“We are gradually replacing the locks on our study room doors,”Amerman said. “We just had a proposal approved to get some ADA lockers. And so we’re going to be putting those on floors 1, 2 and 3. But that’s the very early stages. We’ve written the proposal, we’ve got the funding approved. And so now we’re starting to do the planning.”

Inclusion is recognized in the accessibility departments, and there is a passion to positively change. The departments do strive to provide an inclusive environment for all.

“I often tell folks I wear two hats when I’m brought into a conversation,” Merrell said. “One hat is the compliance hat — what do we have to do in any particular situation, the other hat is an inclusion hat — what should we do in any particular situation. Those two answers can vary greatly…compliance is important, but it is also a floor: we can decide what our values are above and beyond what is required of us.”

Perrells has new ideas to improve accessibility, such as hiring a team of disabled professionals and consultants for projects.

“It would be helpful if DAS and other resource departments were staffed with more faculty who are allies to our community,” Perrells said.

For the Valley Library, the furniture could be limited in study rooms to better accommodate a wheelchair.

“This could be a standard for smaller rooms,” Perrells said.

Starship robot delivery is even an issue that many don’t consider.

“The sidewalks are already narrow enough and these robots take up the majority of the space. A wheelchair user cannot simply go around most of the time due to grass or a curb dropoff. They were practical during the quarantine but they’re not needed, especially now that we have gone back to pre-covid population on campus,” Perrells said.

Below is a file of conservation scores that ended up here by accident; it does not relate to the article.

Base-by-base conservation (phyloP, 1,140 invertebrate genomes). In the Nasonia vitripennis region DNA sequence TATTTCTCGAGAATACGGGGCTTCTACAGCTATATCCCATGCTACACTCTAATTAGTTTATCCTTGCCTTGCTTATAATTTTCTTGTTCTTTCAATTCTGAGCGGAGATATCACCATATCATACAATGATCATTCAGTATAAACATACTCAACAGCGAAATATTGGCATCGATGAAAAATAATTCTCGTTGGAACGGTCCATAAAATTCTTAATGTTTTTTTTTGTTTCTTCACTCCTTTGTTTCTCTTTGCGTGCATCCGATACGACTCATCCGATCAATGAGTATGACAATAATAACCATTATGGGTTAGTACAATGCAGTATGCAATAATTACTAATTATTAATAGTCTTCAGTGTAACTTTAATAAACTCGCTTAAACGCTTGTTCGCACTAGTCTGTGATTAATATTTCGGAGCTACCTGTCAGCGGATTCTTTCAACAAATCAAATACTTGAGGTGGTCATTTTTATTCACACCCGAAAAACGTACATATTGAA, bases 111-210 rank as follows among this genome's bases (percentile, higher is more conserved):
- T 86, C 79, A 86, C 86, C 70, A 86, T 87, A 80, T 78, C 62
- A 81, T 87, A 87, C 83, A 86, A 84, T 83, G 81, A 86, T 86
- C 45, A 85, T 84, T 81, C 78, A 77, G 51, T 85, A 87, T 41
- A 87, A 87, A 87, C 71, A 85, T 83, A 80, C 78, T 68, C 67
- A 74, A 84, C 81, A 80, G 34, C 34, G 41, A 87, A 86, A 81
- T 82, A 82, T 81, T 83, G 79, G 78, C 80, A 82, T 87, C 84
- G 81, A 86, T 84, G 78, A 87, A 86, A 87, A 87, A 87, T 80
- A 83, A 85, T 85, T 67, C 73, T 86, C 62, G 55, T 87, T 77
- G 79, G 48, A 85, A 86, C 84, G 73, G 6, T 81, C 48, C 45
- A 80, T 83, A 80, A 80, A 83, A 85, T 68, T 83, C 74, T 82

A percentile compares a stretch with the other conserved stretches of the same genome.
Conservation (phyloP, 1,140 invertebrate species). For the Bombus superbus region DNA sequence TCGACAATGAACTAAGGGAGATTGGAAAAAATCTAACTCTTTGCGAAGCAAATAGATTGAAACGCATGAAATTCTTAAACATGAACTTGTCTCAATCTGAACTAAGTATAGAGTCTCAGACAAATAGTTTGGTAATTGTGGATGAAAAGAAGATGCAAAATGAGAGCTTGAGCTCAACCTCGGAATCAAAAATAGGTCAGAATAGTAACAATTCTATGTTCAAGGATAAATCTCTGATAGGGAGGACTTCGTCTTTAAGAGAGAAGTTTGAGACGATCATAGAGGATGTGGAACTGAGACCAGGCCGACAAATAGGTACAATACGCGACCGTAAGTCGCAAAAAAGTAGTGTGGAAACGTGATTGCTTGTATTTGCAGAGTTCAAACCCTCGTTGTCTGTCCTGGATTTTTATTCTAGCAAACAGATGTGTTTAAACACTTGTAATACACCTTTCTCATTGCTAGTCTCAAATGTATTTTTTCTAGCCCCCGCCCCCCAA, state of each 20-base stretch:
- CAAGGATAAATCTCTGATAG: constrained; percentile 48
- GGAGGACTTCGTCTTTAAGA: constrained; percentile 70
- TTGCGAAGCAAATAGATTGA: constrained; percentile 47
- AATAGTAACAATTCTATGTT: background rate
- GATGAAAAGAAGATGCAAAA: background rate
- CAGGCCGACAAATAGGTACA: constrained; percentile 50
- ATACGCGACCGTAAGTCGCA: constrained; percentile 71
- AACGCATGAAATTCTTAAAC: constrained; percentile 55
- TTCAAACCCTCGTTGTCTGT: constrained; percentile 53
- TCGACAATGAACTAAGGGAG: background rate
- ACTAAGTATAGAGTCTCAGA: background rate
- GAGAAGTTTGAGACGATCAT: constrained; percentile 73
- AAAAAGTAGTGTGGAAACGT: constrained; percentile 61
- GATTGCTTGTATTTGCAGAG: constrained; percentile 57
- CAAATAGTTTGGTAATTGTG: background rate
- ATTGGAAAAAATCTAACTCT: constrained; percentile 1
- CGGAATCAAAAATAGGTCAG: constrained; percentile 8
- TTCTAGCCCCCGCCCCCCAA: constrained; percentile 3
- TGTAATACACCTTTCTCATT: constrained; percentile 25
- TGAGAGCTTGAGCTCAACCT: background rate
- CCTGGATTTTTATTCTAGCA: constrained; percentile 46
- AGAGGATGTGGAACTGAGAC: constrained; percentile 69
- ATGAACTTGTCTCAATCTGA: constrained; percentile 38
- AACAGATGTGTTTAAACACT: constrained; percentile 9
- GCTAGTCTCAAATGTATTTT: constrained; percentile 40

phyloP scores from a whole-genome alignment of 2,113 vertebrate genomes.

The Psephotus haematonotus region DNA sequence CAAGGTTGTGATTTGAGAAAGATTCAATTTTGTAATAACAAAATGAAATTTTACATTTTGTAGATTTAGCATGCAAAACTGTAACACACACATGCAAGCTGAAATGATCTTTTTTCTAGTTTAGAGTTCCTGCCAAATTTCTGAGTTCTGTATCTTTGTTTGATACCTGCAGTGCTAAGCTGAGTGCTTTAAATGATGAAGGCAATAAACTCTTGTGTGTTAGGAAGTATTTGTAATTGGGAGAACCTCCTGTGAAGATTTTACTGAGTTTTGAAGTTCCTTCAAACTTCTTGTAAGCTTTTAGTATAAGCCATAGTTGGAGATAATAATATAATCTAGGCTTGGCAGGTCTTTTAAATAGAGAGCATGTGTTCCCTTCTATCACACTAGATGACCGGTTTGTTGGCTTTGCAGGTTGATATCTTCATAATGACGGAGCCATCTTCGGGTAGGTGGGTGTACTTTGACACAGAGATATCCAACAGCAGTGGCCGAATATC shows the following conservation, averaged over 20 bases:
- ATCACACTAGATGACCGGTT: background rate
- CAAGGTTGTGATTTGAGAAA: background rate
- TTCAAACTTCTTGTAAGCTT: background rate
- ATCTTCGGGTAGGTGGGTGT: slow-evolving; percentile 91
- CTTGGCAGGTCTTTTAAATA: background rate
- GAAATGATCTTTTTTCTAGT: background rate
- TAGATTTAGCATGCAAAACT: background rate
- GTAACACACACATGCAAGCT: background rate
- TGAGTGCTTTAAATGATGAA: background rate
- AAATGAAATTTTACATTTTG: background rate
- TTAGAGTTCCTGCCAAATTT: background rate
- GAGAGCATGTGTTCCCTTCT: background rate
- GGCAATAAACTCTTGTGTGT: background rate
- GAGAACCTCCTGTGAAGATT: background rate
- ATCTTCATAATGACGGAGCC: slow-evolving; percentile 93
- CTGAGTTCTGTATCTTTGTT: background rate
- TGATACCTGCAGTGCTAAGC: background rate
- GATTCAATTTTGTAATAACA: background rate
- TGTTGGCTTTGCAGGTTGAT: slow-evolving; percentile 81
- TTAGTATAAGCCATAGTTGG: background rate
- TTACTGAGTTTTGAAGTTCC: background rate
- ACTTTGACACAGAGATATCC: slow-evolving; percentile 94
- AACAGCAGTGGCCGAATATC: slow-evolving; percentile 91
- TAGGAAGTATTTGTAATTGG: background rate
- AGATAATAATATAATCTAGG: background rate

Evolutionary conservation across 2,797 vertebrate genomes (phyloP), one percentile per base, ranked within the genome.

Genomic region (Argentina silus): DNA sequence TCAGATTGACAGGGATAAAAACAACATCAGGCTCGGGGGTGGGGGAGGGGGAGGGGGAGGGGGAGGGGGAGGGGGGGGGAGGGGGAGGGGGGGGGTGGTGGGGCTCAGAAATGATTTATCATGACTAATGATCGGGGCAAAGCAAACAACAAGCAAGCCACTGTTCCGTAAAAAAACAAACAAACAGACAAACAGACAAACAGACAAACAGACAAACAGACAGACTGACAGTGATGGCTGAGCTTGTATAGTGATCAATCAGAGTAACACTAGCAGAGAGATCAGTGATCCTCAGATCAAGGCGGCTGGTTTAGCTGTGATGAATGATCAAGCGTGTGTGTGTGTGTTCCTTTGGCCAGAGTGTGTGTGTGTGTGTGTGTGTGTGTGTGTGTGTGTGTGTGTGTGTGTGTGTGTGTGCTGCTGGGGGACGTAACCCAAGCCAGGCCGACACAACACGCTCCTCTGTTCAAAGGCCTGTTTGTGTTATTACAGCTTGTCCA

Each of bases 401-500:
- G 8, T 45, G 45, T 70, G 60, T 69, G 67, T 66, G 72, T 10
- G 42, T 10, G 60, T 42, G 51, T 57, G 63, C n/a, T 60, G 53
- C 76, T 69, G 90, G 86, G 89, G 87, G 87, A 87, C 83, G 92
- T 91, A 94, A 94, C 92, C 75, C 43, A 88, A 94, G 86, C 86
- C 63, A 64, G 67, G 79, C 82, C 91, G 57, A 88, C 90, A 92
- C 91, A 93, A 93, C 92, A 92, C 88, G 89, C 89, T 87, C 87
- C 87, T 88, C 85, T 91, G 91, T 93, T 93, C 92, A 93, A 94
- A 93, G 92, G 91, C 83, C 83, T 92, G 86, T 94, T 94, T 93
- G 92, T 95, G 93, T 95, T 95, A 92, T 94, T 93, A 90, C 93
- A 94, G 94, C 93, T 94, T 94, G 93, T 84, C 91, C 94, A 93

Returning to Merrell and Amerman, their department’s ADA cooperation is evident, but it’s also apparent the plans are slow moving with a dash of “hope.” So, why are these designs so sluggish and not inclusive?

There are two easy answers: money and communication.

“Everyone that works on or has responsibilities for the physical facilities at OSU has the desire to make the campus a model for accessibility,” Merrell said. “The challenge is in getting enough resources to make it happen.”

Although automatic door openers are not required in the 2010 ADA standards, since 2010 over 359 have been installed throughout the OSU campus.

“This is an example of how, with limited funding and space to move, the administration tries their best to alter the accessibility for wheelchair users in the best way possible,” Merrell said.

Nevertheless, money is always an issue. I believe to connect the disconnect, we need to build roads to drive what the students need through to the side of the administration.

Reaching out and listening to students who live these policies every day of their lives, including them in the planning and decision-making processes is the most important step because they know how to make OSU a place Beavers can call home.

Back to the banner in the Valley Library, the answer to truly believing that “everyone is welcome” means communicating with everyone, especially leaders like Perrells, to ensure an embracing environment for all our Beavers.